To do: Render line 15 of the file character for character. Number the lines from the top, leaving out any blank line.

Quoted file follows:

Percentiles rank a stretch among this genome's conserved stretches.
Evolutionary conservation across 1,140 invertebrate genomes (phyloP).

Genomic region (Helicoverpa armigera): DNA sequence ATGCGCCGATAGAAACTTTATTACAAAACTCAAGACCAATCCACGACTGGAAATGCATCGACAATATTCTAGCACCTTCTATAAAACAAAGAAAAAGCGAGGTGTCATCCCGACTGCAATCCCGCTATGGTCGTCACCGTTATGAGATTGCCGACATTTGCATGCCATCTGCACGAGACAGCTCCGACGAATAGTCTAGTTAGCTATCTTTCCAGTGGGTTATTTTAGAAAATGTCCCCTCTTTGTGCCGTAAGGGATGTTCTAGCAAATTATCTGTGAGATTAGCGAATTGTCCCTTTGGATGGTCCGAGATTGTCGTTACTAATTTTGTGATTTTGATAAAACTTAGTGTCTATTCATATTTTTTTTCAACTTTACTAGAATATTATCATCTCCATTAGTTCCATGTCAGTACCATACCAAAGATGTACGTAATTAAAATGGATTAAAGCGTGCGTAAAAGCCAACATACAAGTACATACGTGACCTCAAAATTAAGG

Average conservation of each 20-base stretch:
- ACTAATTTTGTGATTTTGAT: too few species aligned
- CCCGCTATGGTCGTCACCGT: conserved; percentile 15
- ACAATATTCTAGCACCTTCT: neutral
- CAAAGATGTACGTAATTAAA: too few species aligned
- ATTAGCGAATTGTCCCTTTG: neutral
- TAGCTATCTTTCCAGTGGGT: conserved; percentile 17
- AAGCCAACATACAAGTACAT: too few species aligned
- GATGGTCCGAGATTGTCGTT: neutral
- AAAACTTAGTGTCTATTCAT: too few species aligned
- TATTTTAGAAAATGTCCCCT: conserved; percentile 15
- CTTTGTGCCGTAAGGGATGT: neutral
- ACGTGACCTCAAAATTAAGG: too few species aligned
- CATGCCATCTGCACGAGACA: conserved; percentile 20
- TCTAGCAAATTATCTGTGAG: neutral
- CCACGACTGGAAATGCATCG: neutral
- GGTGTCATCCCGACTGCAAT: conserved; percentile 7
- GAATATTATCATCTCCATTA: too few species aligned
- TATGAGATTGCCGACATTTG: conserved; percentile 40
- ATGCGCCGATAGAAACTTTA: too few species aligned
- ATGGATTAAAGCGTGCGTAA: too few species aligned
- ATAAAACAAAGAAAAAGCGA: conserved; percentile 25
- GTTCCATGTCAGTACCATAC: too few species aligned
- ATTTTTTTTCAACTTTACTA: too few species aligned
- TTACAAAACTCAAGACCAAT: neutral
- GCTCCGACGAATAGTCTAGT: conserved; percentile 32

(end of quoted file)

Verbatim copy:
- CTTTGTGCCGTAAGGGATGT: neutral